Reading Roundup: October 2015

The Other Daughter by Lauren Willig

 Willig has become one of my favorite authors for romantic historical fiction (if you like Kate Morton, you should try Lauren Willig). Some of her other books have used a structure that alternates between the present and the past, but this one is set completely in the past (early 1920s England) and has a more straightforwardly linear structure than some of Willig's other books that I've read. It was a fun read and I enjoyed the story; the resolution to the mystery also surprised me as well. The characters all felt a little flat, however, and I would have enjoyed the book more if it had had more emotional depth.

Death Comes to Pemberley by P.D. James

This was our book club read for the month, and we all agreed that it was kind of boring. On the one hand, James avoids a lot of the problems that I've seen in other homages to Austen. She stayed fairly true to the characters and the time period in which the books were set. However, the tone of the book was really flat and there wasn't much dramatic tension, or even emotion from the characters. It was also the annoying type of mystery that can't be solved until some late-stage dramatic reveal that comes out of nowhere. I didn't hate the book, and I thought some of James' little references to other Austen works were fun, but it was not a favorite.

Did You Ever Have a Family by Bill Clegg

The voyeur in me picked up this book solely to find out more about the mysterious tragedy mentioned in the plot summary, but it turned out to be a really great read after all. It's structured a bit like a mystery, with the root cause of that tragedy hidden at the end, but it's not really a mystery novel. Also, it's the kind of book that has chapters from many different characters, and sometimes that really doesn't work, but in this case it does. I like books like this that function like a puzzle, as we start to put together all the different moving parts and see how they all work together in the end. The payoff wasn't as big as I had hoped, but it was still a great read.

After You by JoJo Moyes 

The problem with writing a sequel is that it is nearly impossible to live up to the delightful experience of reading the first book; we already know the characters and we've already lived through some big surprises, so there's a steep hill for the author to climb. I realized in the middle of this book that it just wasn't very enjoyable because I actually liked Will a bit better than Louisa. Well, maybe not, but one of the things that made Me Before You so enjoyable was the interplay between the two characters. A sequel just doesn't work without one of those two characters to serve as a foil for the other. I know that Moyes got a lot of pressure to write a book about Louisa, and there were a number of things that I liked about the book, so it wasn't all that bad.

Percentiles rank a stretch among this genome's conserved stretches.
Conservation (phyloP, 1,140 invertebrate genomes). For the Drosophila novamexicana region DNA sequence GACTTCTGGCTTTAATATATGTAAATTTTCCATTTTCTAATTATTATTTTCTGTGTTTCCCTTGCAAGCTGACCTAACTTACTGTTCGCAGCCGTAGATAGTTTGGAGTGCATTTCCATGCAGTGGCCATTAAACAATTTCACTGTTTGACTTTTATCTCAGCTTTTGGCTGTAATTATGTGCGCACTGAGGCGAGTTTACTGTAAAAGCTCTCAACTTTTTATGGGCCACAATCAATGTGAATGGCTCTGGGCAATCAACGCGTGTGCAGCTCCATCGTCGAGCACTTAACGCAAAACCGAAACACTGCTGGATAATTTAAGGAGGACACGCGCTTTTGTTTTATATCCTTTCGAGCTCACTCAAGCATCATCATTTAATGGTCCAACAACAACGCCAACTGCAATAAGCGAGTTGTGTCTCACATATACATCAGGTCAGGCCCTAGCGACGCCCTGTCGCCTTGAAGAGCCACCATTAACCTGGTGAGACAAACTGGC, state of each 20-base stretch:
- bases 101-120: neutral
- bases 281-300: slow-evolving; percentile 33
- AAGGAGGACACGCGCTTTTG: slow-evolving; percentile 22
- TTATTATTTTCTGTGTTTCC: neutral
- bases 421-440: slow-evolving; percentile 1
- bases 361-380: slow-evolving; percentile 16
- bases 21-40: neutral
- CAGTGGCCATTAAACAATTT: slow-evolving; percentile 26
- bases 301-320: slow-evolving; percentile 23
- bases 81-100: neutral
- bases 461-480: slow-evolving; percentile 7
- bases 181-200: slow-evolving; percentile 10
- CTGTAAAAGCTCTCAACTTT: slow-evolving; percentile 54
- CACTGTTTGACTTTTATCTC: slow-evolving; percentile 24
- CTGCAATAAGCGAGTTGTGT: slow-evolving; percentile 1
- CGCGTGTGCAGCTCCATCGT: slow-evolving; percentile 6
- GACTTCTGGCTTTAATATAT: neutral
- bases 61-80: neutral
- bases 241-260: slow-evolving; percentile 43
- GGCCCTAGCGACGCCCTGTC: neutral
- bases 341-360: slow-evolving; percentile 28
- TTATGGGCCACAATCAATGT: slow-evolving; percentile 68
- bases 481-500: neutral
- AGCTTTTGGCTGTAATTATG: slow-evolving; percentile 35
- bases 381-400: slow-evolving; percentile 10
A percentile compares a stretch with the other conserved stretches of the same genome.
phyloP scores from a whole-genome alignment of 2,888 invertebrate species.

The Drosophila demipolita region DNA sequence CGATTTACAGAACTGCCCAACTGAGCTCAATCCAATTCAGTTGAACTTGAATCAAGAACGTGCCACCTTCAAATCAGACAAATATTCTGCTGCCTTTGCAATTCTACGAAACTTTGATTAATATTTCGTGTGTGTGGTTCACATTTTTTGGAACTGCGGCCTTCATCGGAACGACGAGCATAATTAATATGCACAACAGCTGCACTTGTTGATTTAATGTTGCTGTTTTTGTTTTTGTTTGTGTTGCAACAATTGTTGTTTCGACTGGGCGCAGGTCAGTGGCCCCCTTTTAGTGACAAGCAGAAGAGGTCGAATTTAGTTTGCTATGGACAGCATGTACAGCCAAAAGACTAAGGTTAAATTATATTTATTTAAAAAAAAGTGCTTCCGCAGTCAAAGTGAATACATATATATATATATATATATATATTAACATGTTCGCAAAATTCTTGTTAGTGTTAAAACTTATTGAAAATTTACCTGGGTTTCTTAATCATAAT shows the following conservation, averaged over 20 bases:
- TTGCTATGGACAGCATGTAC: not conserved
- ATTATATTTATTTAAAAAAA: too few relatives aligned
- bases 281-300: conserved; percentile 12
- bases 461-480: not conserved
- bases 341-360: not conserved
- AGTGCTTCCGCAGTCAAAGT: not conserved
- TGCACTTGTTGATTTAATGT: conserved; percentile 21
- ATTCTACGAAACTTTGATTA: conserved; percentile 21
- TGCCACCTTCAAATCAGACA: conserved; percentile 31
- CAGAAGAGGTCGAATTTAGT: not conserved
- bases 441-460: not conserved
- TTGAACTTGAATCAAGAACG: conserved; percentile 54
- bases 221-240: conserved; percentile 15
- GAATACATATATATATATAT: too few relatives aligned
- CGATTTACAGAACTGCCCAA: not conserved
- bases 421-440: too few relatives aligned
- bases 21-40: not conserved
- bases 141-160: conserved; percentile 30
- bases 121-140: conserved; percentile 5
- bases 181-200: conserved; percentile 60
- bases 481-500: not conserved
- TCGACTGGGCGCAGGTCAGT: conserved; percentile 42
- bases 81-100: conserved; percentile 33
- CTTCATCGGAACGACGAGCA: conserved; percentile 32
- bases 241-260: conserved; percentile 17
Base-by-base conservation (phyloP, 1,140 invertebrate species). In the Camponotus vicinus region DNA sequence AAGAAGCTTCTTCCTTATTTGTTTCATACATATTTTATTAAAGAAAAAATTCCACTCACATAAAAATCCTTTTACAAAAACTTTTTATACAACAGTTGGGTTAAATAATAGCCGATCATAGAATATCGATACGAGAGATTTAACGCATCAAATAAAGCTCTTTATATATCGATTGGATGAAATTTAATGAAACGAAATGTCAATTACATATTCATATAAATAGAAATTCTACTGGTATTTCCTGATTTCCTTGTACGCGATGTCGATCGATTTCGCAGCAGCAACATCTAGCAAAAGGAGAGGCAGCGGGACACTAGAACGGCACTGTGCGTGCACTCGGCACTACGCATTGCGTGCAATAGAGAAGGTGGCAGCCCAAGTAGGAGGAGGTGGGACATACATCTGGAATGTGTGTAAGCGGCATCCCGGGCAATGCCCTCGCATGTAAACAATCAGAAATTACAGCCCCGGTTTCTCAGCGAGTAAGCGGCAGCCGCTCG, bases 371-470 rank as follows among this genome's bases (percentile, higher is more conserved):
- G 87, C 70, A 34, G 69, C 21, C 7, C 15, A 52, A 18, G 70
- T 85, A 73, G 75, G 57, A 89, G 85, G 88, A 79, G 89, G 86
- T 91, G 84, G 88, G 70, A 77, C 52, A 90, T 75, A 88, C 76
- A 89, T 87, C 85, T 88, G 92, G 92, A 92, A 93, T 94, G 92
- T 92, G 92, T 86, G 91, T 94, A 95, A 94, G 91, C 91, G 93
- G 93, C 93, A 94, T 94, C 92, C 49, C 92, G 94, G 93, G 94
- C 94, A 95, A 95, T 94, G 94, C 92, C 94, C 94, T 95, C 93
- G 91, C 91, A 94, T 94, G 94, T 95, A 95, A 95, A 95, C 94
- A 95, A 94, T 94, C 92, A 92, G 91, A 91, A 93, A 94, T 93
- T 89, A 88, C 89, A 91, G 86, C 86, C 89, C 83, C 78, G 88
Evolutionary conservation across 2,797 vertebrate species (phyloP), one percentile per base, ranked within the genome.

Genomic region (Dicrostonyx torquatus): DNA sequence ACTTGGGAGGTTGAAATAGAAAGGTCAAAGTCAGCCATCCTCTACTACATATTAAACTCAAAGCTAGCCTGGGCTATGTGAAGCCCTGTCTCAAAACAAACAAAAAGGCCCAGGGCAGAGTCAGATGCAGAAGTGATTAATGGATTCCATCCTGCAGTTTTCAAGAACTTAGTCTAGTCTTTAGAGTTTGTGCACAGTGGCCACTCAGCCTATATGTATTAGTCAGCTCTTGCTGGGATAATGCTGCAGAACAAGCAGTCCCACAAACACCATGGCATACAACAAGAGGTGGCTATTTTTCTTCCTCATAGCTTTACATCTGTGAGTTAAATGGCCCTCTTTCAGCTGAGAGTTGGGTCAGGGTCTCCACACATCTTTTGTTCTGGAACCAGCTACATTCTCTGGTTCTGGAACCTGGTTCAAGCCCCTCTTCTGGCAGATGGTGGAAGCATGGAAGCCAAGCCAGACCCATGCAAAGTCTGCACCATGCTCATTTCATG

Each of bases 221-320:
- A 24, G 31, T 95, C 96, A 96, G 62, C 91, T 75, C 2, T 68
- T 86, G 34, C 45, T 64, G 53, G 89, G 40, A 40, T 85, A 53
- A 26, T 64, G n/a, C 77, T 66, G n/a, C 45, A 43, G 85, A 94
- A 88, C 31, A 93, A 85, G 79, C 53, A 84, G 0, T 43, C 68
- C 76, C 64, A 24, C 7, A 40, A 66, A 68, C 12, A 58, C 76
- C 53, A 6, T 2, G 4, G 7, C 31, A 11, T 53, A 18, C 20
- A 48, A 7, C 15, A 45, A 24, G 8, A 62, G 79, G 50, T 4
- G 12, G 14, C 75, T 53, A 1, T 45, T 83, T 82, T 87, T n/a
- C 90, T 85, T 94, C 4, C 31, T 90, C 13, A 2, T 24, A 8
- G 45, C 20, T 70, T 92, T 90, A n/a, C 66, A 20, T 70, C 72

Always Will by Melanie Jacobson

I first loved Melanie Jacobson's books because of the way she so deftly explored the particularities of the Mormon single adult scene; I thought this added an extra layer to her romances and made them both funny and relatable to me. This book, and her previous one, have moved away from the Mormon singles scene to more generic romance between single adults who aren't Mormon, but who also don't indulge in alcohol or who have casual sex. They are also fanatically ready to get married at age 25, like the protagonist of this book. I have no idea if this is true-to-life at all or not; I live in Utah and I'm nearly 38, so it's not like I know very many non-Mormons in their twenties. It's just interesting to read a book about characters that could be Mormon, but probably aren't, and even if they are they don't talk about church at all. It was still a fun little romance and I mostly enjoyed it, although I thought it was a bit too heavy on the angsty discussions and could have used a little more action.

Key Lime Pie and Blackberry Crumble by Josi Kilpack

I have now read all of the Sadie Hoffmiller mysteries, even though things were a bit out of order. I think that the first book was really strong, and then things were somewhat uneven but generally got better from that point on. One of the things that I found interesting was that, like Jacobson, Kilpack seemed to want to create a character that would be relatable to Mormons but that wasn't actually Mormon so she could appeal to a more general audience. Blackberry Crumble included Sadie going to church and teaching Sunday School, and dealing with some gossip from her church community about her actions, but it felt a little weird to me since church-going didn't seem to be a big part of her life in the first few books in the series. It didn't come up a lot in the rest of them either. Granted, most of the books take place within a short window of time and Sadie is often some place besides her home, but this aspect of her life doesn't always seem to be as fleshed out as it could be. Key Lime Pie deals with a character from a previous book who seemed to have a bit of a personality change between that book and this one, and it just wasn't that enjoyable to me. It also seemed to need more filling out of the characters and better descriptions, since I had a hard time really caring about any of them. Blackberry Crumble was a little more fun to read and had more complex conflict so I had a better time reading it.


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